Although this legend is almost certainly a later embellishment of the facts – the Yellow Emperor (and, by extension, his wife), is posthumously attributed with having invented everything from agriculture and animal husbandry to traditional medicine and trade – silk has certainly been cultivated in China for almost three millennia. In 2007 Chinese archaeologists discovered woven and dyed silk textile at a tomb in Jiangxi Province, in central-southern China, dating from the Eastern Zhou Dynasty (1122-256 BC). Although initially reserved for Chinese royalty, while the secrets of sericulture were assiduously guarded, some of this early silk must have made its way west via one route or another, for traces of silk of probable Chinese origin have been found in the hair of an Egyptian mummy dating from the 21st Dynasty, or about 1000 BC. By around 200BC knowledge of sericulture had reached both Korea and Vietnam, and by the first century AD similar knowledge is thought to have reached Khotan in Central Asia.


Even so, to the Graeco-Roman world of classical antiquity, sericulture remained a mystery, so that Pliny the Elder (23-79 AD) reports:


Then, we again find tribes of Scythians, and again desert tracts occupied only by wild animals, till we come to that mountain chain overhanging the sea, which is called Tabis. Not till nearly half the length of the coast which looks north-east has been past, do you find inhabited country. The first race then encountered are the Seres, so famous for the fleecy product of their forests.


There is no suggestion, then, that in the first century knowledge of sericulture had reached as far west as Rome – and to further bear this out, Pliny goes on to grumble about the negative impact of the rare and expensive export of the Seres on Roman public morals:


The Seres are famous for the woolen substance obtained from their forests; after a soaking in water they comb off the white down of the leaves... So manifold is the labour employed, and so distant is the region of the globe drawn upon, to enable the Roman maiden to flaunt transparent clothing in public…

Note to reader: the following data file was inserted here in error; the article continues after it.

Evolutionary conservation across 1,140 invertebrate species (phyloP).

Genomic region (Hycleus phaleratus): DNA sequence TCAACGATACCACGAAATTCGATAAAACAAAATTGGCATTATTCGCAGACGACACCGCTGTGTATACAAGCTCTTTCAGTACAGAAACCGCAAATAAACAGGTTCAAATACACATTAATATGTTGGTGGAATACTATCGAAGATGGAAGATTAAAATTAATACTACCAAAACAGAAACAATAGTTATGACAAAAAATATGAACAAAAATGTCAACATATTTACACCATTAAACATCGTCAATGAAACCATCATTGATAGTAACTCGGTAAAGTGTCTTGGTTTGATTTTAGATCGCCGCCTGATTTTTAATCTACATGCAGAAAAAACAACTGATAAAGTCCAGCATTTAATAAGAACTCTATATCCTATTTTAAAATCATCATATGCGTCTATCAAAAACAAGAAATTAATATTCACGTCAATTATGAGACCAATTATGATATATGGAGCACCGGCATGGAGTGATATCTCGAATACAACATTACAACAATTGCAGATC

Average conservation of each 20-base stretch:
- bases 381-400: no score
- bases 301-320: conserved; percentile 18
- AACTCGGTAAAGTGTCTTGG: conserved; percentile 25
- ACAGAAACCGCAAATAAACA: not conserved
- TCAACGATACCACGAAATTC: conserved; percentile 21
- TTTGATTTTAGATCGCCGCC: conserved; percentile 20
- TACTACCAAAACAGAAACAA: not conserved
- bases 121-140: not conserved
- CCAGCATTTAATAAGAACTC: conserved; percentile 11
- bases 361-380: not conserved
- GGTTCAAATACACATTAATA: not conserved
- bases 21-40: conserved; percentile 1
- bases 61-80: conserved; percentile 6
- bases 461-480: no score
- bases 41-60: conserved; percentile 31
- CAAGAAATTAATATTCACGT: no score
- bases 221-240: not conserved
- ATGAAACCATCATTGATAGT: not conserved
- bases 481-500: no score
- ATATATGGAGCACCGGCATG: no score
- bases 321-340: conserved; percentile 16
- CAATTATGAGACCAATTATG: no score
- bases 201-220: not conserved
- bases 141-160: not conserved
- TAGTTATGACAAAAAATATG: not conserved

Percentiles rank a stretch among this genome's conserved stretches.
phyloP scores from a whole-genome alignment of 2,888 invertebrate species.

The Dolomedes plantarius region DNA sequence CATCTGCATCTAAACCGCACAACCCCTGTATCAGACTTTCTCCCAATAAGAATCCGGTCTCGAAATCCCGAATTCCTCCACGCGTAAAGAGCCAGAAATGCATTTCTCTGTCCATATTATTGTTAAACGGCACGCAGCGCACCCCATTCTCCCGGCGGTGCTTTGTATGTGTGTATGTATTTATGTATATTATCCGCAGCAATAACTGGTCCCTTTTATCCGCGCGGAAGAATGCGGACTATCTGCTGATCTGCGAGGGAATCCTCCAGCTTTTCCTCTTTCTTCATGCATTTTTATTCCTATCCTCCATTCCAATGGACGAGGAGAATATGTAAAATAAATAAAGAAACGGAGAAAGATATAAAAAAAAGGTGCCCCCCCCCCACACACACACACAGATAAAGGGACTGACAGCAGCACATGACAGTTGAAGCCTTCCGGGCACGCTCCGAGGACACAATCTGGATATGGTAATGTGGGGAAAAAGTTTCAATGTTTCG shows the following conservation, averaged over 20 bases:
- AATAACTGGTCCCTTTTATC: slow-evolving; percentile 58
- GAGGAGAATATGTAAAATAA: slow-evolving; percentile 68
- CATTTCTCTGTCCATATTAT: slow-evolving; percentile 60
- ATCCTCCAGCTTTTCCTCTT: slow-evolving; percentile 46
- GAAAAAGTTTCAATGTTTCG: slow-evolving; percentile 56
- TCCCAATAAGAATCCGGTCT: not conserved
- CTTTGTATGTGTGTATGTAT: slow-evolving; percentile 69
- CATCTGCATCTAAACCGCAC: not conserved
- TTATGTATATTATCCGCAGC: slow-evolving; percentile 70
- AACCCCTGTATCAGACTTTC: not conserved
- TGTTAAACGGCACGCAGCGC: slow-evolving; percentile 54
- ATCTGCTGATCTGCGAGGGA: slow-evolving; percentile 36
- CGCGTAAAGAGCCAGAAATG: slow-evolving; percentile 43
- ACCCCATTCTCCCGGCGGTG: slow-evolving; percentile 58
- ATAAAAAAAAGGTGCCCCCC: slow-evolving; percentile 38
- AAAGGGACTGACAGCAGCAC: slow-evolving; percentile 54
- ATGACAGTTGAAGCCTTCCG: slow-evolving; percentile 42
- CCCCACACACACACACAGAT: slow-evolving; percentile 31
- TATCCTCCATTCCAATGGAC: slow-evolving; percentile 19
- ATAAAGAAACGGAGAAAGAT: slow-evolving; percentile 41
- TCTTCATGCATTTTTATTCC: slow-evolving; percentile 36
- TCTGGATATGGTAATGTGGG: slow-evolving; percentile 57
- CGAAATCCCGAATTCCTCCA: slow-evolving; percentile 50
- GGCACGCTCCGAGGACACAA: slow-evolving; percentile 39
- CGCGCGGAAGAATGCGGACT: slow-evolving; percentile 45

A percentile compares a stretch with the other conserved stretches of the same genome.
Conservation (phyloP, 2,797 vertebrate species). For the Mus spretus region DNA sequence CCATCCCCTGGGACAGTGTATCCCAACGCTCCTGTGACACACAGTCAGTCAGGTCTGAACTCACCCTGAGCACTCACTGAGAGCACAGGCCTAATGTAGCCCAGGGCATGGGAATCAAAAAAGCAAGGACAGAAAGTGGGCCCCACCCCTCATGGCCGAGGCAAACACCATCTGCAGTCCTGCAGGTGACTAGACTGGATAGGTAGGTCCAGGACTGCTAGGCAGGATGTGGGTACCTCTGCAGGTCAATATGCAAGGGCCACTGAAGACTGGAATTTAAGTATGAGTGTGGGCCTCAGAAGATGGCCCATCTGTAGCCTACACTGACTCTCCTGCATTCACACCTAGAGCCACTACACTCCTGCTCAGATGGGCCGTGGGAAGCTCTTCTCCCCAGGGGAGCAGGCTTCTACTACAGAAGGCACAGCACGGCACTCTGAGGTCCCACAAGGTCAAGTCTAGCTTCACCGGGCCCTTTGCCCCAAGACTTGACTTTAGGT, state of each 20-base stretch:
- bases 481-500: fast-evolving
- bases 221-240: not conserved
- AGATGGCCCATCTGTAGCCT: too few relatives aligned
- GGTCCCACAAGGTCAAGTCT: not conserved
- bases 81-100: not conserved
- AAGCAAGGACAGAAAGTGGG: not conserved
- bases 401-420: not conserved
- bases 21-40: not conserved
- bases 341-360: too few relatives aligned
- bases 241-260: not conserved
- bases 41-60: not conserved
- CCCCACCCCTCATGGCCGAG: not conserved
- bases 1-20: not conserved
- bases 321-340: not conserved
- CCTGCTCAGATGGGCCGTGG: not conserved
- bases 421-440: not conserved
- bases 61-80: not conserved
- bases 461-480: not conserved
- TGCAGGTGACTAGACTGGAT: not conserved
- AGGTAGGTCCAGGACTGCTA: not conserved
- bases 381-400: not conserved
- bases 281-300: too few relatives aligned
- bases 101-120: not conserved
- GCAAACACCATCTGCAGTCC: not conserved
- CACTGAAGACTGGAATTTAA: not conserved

Not that the Chinese Empire, at this time ruled by the great Han Dynasty, knew much more about Daqin, their name for distant Rome. Just as the Romans believed that silk was somehow ‘combed off leaves’, so some contemporaneous Chinese believed that asbestos cloth – imported from the west – was ‘woven from the wool of sea sheep’.


It would not be long, however, before many of these misconceptions disappeared, for East and West were about to discover each other, not indirectly by distant, coastal maritime trade, but much more directly, across the Pamir Massif and the steppes of Central Asia.




China Discovers Central Asia


Following the death of the First Emperor Qin Shi Huang in 210 BC and the establishment of the Han Dynasty in 206 BC, the newly unified and powerful Chinese state began to expand south, towards the Gulf of Tonkin, and to turn its attentions west, via the Hexi Corridor, towards Central Asia. Emperor Wu Di (141-87 BC) – a contemporary, though neither of them are likely to have known it, of the Roman Pompey the Great (106-48 BC) – despatched his imperial envoy Zhang Qian to the west in 138 BC. Zhang Qian’s mission was to investigate the territories to the west and, if possible, to seek a military alliance with the Yuehzhi (probably the Indo-European Tocharians of the Tarim Basin and Bactria) against the powerful nomadic Xiongnu of the north. It was to be an epic journey, marking the first real opening of the Silk Road.


Emperor Wu Di: Wu Di was the seventh Han emperor and one of the greatest rulers in Chinese history. He is remembered for the vast territorial expansion China attained under his reign, as well as for organising a strong, centralised Confucian state.


Zhang Qian set out at the head of a delegation of around one hundred members, most of them military officers, and one Xiongnu guide. A mural dating from the 8th century AD in the Mogao Caves at Dunhuang represents his departure, while another mural from the same era shows his patron, the Emperor Wu Di, venerating Buddha images before commencing his campaign against the Xiongnu nomads. Yet despite Zhang Qian’s best efforts, he was captured by the Xiongnu and detained by them for 10 years before making his escape and continuing westward, past Lop Nur, and along the northern rim of the Tarim Basin. He crossed over the Tian Shan into present-day Uzbekistan (which he calls Dayuan) where he discovered all manner of things unknown to the Chinese, including the mundane – turnips – the intoxicating – grapes – and above all the legendary horses of the Ferghana Valley, which the Chinese would soon become eager to obtain for their wars against the nomads of the north.